Do you give feedback?

Feedback – we all know we should welcome it and yet many of us also dread receiving it.

Feedback has layers that need to be considered if we want to improve our ability to give, or receive, feedback.

This post is about giving feedback.  A future post will talk about receiving feedback.

When was the last time you gave someone feedback? What were you hoping to achieve by giving the feedback? Was the feedback positive or negative? How did the other person receive the feedback?

Now consider do you offer feedback more then you ask for it? Many of us tend to offer feedback more than we like to receive it.

My favourite workshop facilitator of all time is Dr Marilyn Atkinson from Erickson International, Canada. She once said that feedback says a lot more about the giver than it ever does about the receiver.

Often when we give feedback we do so believing that we know a better way something can be done, or we have think we have knowledge and/or experience that will help someone else work out a problem they have.

Many times we give feedback without it ever being asked for. Think about the last time you offered someone tips, or advice. Did they seek your feedback or did you offer it up? Our intention for giving feedback can be good. However, intention is only a small part of the issue, complicated by the fact that our intention is not always positive (if we are honest with ourselves).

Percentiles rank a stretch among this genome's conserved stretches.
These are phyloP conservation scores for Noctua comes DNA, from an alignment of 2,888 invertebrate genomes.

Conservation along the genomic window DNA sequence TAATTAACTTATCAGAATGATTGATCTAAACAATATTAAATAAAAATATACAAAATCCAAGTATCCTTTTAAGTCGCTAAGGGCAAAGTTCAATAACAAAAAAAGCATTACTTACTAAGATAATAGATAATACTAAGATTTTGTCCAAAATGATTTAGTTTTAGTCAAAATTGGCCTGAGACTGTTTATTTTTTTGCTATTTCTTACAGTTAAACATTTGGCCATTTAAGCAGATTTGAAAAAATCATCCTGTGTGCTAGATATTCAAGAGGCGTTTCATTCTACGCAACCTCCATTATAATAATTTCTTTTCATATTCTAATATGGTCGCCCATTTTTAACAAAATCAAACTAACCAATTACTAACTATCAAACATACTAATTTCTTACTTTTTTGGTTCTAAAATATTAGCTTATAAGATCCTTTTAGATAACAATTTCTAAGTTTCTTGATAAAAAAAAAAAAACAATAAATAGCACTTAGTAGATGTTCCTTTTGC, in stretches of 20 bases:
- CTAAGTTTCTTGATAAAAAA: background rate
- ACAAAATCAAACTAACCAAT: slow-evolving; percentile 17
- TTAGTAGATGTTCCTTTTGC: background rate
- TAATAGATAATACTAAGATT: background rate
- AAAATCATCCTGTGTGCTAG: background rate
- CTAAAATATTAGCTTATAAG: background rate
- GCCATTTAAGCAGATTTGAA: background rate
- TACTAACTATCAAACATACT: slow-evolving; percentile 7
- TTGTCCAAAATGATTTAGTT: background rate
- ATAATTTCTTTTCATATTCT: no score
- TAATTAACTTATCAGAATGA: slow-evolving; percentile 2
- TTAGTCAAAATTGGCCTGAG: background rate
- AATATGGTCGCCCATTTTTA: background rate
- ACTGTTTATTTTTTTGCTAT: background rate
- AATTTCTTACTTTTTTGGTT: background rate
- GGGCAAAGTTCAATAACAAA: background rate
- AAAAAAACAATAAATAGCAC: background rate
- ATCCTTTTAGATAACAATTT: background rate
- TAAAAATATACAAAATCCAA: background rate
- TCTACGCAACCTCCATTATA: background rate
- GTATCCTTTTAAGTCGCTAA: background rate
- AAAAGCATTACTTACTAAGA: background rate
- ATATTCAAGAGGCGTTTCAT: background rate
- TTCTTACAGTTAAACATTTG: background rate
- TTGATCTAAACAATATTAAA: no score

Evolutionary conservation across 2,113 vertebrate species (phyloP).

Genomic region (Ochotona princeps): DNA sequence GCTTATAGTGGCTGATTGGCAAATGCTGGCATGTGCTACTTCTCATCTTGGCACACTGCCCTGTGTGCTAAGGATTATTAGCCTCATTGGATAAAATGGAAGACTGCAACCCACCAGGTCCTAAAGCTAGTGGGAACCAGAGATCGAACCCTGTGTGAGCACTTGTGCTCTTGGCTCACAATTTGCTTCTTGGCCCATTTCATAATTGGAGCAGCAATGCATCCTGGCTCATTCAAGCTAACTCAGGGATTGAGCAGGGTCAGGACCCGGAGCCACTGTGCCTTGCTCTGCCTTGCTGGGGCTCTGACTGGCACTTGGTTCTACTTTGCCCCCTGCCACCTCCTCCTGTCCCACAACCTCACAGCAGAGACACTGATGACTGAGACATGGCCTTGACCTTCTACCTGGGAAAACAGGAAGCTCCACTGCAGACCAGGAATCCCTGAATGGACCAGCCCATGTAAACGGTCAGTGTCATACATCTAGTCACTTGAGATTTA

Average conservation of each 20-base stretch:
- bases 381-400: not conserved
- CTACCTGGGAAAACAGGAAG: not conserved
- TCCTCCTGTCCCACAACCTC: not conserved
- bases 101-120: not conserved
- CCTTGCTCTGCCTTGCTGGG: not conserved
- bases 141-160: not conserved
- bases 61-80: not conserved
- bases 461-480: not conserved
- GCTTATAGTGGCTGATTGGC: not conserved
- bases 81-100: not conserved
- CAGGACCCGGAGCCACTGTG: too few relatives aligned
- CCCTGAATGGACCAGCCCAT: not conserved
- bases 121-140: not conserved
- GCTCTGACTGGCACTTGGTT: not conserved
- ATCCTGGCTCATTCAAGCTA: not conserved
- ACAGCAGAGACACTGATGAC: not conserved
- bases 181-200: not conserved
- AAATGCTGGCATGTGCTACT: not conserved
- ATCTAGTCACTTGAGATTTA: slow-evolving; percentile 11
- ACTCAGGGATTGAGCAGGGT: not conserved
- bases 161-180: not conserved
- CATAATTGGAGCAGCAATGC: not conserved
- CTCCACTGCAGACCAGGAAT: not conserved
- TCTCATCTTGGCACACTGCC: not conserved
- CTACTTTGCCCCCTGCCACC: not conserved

Sometimes when I work with a client, especially if I’m doing Conflict Management Coaching they will want another person to have feedback because they think the other person needs to learn a lesson. When we are frustrated, especially if we believe another person has gone about something in a way that we perceive as incompetent, or plain wrong, we think our feedback will teach them something. The problem with this is that there is the (not so insignificant) issue of interpretation.

The so called ‘lesson’ learnt is likely to be very different from the one the giver intended. Wanting another person to take on our feedback because it’s good for them definitely says more about us than it does about the receiver (as per Marilyn Atkinson’s point)

So what if anything can we say about giving feedback?

4 W plus H is relevant here. What, When, Who , Why and How.

The key elements in any feedback situation are:

  • Content of the feedback (the what)
  • Relationship between the giver and receiver, including the power dynamic within the relationship
  • Timing and style of the delivery (how/when/where)
  • Purpose (the why)

All of these need consideration when we are giving feedback. Mostly we don’t stop to consider them and that’s why our feedback misses the mark, or creates a dynamic we didn’t intend.

This post scratches the surface on a complex topic and has only really asked the reader to think about the why element.

Some great books to read on this topic are Doug Stone and Sheila Heen’s (2014) Thanks For The Feedback and Georgia Murch’s (2016) Fixing Feedback

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Maryanne Martin